How We Deploy WordPress Themes

Jeremy Felt’s series on deployment workflows earlier this year inspired me to write about and document our process for deploying themes.

Most deployment processes tend to focus on deploying a site or app, whereas when we’re working on a theme, we’re primarily interested in deploying individual packages independent of the platform.


While researching potential solutions, I had a few goals and loose requirements in mind:

  • During development, we should be able to deploy a theme to a testing server so the team is always on the same page.
  • We should be able to easily update our demo servers with the latest version of a theme or push a quick bug fix. Running our themes on a live site also helps us discover any issues before pushing a release out to our customers.
  • Finally, we should be able to push a tagged release to our distribution repository.

Most of all, the solution needs to be frictionless, so it should be:

  • Easy to share among team members
  • Easy to configure and maintain
  • Reusable between projects
  • Secure by not requiring credentials in plaintext or even saved in the repository
  • Able to work with our existing tools and not introduce a new technology into our stack

Choosing a Tool

We already rely heavily on Grunt to automate development tasks, so installing Node.js packages with npm is second nature. While Grunt could handle everything we needed, configuring multiple packages to accomplish a task like this feels a little too fragmented and brittle.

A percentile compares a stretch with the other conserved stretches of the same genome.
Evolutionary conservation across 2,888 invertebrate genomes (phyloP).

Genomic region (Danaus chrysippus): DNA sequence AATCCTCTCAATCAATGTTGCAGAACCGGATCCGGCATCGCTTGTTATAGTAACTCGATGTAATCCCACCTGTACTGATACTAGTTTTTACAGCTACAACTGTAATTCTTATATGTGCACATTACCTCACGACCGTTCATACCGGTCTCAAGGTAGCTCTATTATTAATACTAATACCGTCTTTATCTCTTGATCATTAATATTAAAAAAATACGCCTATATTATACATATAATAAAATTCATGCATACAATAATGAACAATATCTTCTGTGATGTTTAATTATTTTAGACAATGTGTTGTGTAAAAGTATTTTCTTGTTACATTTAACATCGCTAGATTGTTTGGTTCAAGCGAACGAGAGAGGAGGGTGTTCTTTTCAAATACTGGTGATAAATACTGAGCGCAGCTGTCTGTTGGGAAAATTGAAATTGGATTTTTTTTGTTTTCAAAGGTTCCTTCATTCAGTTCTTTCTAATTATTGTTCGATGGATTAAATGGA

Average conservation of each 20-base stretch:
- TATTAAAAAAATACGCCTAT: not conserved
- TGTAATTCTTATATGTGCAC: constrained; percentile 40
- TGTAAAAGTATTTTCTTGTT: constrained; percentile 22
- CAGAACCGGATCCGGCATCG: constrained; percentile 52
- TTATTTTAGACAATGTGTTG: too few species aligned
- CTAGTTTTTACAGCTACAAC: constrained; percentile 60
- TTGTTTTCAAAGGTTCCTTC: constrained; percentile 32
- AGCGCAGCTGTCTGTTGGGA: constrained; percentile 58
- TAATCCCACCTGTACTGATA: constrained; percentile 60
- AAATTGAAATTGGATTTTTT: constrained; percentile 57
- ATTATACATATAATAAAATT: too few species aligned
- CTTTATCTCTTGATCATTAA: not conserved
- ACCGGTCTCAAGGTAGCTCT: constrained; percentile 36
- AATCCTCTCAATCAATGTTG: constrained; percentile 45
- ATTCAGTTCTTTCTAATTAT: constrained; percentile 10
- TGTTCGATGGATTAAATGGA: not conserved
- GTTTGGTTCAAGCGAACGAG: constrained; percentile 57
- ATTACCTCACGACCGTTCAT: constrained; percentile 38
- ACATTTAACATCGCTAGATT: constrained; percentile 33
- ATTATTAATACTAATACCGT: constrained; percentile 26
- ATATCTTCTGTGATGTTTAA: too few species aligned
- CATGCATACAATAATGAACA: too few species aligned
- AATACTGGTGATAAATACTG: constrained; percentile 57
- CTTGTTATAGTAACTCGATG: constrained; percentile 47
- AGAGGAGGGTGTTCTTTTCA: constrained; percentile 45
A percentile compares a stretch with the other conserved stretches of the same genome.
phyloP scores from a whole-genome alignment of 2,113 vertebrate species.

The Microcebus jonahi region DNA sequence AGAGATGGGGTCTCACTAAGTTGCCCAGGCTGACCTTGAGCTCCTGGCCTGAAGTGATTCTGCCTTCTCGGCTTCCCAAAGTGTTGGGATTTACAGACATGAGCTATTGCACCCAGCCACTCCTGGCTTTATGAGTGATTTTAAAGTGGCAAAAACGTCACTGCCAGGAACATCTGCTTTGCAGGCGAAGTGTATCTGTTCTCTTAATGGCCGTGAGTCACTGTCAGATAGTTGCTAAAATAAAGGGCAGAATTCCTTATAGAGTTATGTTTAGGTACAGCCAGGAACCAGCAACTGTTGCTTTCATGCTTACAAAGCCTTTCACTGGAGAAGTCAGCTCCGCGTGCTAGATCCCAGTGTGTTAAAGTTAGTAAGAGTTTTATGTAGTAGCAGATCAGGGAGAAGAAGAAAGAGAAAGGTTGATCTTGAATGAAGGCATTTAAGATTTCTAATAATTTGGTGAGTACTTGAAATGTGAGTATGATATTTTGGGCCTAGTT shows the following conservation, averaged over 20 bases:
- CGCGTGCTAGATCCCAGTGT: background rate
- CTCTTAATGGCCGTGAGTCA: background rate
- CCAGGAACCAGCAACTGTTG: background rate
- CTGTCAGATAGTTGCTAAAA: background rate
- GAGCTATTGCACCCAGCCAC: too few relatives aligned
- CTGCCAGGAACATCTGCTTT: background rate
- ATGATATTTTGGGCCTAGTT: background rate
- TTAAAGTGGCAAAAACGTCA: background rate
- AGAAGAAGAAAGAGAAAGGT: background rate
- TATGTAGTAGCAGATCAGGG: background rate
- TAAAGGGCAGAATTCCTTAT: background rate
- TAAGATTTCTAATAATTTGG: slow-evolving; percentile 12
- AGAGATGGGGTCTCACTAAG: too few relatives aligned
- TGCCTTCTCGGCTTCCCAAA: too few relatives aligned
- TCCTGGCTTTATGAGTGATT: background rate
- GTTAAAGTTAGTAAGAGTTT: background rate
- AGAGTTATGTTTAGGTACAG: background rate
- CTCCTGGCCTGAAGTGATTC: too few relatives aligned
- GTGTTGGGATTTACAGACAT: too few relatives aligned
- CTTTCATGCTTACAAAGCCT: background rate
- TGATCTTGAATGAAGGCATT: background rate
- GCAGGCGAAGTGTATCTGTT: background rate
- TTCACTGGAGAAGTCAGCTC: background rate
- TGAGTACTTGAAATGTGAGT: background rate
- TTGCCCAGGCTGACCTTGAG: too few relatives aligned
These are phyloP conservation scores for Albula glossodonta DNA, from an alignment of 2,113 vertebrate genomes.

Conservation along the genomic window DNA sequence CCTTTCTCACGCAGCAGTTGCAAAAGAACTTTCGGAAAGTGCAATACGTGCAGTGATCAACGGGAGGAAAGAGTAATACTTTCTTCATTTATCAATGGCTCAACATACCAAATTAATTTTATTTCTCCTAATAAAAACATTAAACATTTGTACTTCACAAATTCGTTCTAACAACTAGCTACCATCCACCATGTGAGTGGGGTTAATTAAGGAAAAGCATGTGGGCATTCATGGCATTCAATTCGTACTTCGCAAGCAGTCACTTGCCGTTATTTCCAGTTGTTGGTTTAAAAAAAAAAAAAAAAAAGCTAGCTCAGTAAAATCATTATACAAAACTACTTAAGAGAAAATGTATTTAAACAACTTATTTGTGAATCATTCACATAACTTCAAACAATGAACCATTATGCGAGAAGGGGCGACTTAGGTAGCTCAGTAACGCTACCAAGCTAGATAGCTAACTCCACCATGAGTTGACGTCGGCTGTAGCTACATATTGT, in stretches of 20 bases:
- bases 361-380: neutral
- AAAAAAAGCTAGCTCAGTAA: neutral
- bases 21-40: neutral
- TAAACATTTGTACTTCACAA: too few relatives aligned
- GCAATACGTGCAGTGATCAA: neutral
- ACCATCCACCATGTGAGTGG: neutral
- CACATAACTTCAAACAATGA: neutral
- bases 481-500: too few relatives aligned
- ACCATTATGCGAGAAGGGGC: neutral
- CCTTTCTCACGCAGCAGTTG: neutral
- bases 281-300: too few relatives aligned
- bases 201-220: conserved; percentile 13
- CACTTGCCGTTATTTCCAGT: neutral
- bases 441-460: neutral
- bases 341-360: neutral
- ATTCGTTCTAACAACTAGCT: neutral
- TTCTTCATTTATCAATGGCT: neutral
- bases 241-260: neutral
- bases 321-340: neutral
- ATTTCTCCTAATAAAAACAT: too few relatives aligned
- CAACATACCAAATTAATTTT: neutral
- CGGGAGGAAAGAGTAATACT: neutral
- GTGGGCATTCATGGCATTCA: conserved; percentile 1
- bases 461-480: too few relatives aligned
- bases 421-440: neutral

Searching npm turned up Shipit and Flightplan as two promising alternatives. I ended up implementing a deployment task using both to get a feel for how they work and they turned out to be very similar.

Ultimately, I settled on Shipit for a couple of reasons. One, it depends on its own ssh-pool package for connecting to servers, which was easier to configure — it also didn’t require storing credentials in the project repo since it uses existing SSH keys.

The ssh2 dependency in Flightplan is more widely used and should allow for similar functionality, but I had a tougher time configuring it on Windows.

Both tools rely on rsync for copying files to remote servers and it was also easier to work around that requirement in Shipit on Windows.

The Process

Shipit tasks are defined in a shipitfile.js file in the project’s root directory, much like Grunt’s Gruntfile.js or Gulp’s gulpfile.js.

Essentially, all we’re doing is running commands on remote servers over SSH, so there’s really not anything fancy or groundbreaking going on.

As I mentioned earlier, we already use Grunt during development and to package our themes for distribution. Our grunt package task excludes all development files and produces a single zip file that can be uploaded directly in WordPress when installing the theme — which is perfect for deployment in our case.

We just need to copy the zip file to a server, unzip it, and move it where WordPress expects it to be. In practice, it’s slightly more complex.


deploy user is created on each server with limited access to the system. To grant developers deployment privileges, their public SSH key is added to the deploy user’s authorized_keys file.

Directory Structure

The project root directory starts at /srv/www/, with the following subdirectory structure (“Encore” is the name of a theme):

├── deploy
│   └── encore
│       └── releases
│           ├── 20150501103000
│           └── 20150430100000
└── public
    └── wp-content
        └── themes
            └── encore → /srv/www/

The real theme directory in wp-content/themes is actually a symlink that points to the most recent deployment for that particular theme.


After getting the initial set up out of the way, here’s what our deployment task does: